A Positive Take on Negative Advertising
In Defense of Negativity: Attack Ads in Presidential Campaigns
John G. Geer
University of Chicago Press,
If you are one of those Americans who cringe every time they see a negative political ad on television, John G. Geer is not your cup of tea.
Geer, a Vanderbilt University political scientist, has set out to challenge the widely held belief that attack ads and negative campaigns are destroying democracy. Quite the opposite, he argues in his provocative new book: Negativity is good for you and for the political system.
Geer believes that democracy is strengthened by vigorous debate and asserts that negative ads contribute to, rather than detract from, that dialogue. His conclusions will surprise those who have lamented what seems to be the growing trend toward negativity. He confirms that negativity is on the rise -- the 2004 campaign was the most negative of the past four decades -- but from there he parts company with the hand-wringers.
Negative ads, he says, are far more likely to be about substance rather than personal attacks and are more likely to be supported by documentation than are positive appeals. He argues that negative ads are more specific than positive appeals and therefore more useful to voters in weighing the relative merits of presidential candidates. He also says the media have been far too alarmist about the level of negativity and the effects of attack ads on the political process.
"In Defense of Negativity" is replete with statistics, charts, graphs, regression analysis and other tools of social science that may test the average reader, but there is no escaping the clarity of Geer's conclusion. As he puts it, "The findings of this book show that any effort to lessen negative advertising will lessen the quality of information available to the public."
His conclusions are based on a study of the appeals in presidential campaign ads (an average of about 12 appeals per ad) aired over the past four decades. He selected 795 ads that included nearly 10,000 separate appeals, examined them all, coded them individually and analyzed the results.
His analysis does not include ads run by statewide or congressional candidates nor by third-party organizations that have aired some pretty nasty stuff over the years. That means he does not include in his findings the 1988 "Willie Horton" ad attacking Democratic nominee Michael S. Dukakis, but he does include Lyndon B. Johnson's famous "Daisy" ad from 1964 suggesting Barry Goldwater could not be trusted with his finger on the nuclear button.
Geer states what others before him have said: Negativity has long been part of American politics. He points out that 70 percent of the statements in the Declaration of Independence were negative and that candidates have been called liars and murderers or worse in campaigns that took place long before television or radio.
While conceding that negativity has steadily increased, he challenges the belief that the rise results from scurrilous personal attacks by one candidate against another. "Personal attacks in presidential campaigns do not appear to be excessively harsh, nor are they particularly frequent," he writes. "The concerns among political observers about personal attacks seem unwarranted in light of these data."
Negativity has increased because the two parties, now more ideologically divided than in the past, have more to argue about. Where this rise in negativity has shown up is in advertising based on issues, but Geer concludes that these attacks often are warranted and are less misleading than critics claim -- although he acknowledges that what crosses the line is open to debate, and he is perhaps overly generous in declining to declare what may be out of bounds.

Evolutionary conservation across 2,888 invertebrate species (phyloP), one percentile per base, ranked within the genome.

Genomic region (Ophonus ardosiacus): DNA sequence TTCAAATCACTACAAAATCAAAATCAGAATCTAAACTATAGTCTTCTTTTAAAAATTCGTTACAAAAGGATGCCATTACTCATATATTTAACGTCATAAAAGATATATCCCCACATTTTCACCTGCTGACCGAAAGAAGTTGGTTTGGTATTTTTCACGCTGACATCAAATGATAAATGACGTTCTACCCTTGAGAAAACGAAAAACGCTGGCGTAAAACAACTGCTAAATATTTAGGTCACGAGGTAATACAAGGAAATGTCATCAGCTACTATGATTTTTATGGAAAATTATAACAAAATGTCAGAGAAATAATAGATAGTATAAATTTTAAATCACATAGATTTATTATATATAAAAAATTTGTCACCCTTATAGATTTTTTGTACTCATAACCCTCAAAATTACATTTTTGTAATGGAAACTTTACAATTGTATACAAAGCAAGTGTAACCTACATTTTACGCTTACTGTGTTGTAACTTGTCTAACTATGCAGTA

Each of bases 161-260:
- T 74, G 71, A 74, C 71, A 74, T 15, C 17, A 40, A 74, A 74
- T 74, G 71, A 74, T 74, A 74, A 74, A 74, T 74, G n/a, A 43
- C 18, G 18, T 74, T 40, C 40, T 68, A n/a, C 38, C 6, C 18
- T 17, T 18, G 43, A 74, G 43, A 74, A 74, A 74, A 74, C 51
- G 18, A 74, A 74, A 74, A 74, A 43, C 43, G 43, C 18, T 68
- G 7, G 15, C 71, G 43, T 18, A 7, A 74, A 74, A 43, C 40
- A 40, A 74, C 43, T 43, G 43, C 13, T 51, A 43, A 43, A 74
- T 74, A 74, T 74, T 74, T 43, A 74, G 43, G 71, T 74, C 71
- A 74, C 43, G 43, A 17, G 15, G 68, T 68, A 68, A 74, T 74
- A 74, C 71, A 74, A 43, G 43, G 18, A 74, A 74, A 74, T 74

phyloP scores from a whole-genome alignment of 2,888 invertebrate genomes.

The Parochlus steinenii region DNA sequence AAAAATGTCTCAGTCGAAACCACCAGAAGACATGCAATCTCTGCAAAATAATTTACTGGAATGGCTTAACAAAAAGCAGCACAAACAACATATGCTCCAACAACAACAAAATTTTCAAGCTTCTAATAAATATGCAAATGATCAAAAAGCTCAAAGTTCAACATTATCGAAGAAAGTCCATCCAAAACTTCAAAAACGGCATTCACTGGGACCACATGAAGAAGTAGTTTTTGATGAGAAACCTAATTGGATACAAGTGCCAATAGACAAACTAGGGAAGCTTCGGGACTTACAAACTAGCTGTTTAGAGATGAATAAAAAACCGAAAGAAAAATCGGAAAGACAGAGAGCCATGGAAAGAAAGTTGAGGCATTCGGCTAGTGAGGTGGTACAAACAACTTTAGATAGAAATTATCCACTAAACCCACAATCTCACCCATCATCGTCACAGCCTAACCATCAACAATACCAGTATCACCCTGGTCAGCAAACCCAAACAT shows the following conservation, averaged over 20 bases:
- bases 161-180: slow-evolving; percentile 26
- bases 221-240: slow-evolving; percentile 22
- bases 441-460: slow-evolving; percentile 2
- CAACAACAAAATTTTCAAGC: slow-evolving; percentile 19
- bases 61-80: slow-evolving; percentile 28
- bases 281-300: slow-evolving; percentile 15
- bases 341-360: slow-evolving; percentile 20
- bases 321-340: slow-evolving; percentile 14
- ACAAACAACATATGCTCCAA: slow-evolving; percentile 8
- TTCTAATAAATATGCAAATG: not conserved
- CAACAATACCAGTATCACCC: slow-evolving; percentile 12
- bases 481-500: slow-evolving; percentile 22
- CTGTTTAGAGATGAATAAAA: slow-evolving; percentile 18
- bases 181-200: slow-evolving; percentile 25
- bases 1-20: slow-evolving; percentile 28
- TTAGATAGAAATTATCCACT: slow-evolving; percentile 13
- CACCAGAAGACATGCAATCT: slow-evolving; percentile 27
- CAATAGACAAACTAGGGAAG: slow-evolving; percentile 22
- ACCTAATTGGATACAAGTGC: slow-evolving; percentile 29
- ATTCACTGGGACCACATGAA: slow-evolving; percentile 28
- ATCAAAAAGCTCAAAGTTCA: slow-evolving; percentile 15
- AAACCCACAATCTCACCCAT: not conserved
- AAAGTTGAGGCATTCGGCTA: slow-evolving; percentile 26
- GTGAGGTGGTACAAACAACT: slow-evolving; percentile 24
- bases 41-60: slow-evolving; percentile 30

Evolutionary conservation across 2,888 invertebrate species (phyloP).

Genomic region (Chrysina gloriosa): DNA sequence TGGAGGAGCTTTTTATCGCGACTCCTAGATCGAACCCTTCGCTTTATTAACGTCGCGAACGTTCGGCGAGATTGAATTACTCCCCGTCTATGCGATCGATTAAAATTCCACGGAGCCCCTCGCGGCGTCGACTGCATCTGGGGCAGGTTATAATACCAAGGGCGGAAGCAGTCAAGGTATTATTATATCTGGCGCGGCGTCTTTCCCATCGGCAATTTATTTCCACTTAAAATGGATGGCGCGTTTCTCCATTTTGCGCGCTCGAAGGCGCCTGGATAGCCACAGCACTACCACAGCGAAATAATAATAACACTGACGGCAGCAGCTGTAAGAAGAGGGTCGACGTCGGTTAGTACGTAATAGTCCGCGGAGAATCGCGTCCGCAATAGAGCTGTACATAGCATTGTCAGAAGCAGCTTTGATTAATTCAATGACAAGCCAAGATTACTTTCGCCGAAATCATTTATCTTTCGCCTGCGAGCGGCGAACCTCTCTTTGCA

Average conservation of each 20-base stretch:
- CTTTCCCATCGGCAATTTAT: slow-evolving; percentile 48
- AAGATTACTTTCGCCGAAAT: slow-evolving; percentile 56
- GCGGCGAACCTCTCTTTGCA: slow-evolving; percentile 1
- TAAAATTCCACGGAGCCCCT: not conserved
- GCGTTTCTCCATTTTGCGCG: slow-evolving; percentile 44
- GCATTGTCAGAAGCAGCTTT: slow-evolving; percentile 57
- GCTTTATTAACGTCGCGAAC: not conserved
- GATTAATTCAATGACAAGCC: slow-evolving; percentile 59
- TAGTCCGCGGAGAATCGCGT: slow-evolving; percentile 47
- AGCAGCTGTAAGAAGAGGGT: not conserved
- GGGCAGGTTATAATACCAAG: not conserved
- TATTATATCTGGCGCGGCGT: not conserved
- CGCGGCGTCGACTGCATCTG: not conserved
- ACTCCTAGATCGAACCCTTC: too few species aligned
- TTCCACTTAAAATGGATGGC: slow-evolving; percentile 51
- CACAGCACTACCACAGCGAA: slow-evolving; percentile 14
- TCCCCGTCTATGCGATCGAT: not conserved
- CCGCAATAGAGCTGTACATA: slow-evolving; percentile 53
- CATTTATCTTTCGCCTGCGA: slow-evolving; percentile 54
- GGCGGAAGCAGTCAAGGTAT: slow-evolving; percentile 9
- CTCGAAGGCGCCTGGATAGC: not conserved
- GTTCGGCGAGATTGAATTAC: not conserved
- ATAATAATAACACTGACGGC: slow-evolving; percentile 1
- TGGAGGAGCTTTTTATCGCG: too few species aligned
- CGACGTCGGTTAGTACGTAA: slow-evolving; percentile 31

Because voters are skeptical about attack ads, candidates provide far more documentation to support their criticisms (and were long before the media began to referee the ads) than they do to validate claims in positive ads. He quotes Republican media consultant Mike Murphy as saying, "We have a joke in this business: The only difference between negative and positive ads is that negative ads have facts in them." Those "facts," however, are sometimes open to question.
What has really changed, according to Geer, is awareness of negativity by the media, and he cites some statistics to buttress his argument. For example, from Aug. 1 to Nov. 1, 1984, there were nine stories in major newspapers about negative advertising. In the same period in 2004, there were 114 stories.
He devotes an entire chapter to the 1988 campaign between Dukakis and George H.W. Bush, which is remembered by many in politics as one of the low points in terms of the tone and substance. Geer says not so. "The advertising in 1988, despite all the claims, did not usher in a new era of American politics," he writes. "It was the news media's coverage that brought about a new era. . . . Journalists were committing the same sin they were accusing the candidates of: exaggerating."
Geer's arguments will hardly find universal acceptance, and the fact that he has focused only on the ads aired by candidates will subject him to the criticism that he has not looked as widely as he might have at sources of some of the most negative attacks going these days.
But "In Defense of Negativity" adds a new argument to the debate about America's polarized politics, and in doing so it asserts that voters are less bothered by today's partisan climate than many believe. If there are problems -- and there are -- Geer says it's time to stop blaming it all on 30-second spots.
Balz is The Post's chief political reporter.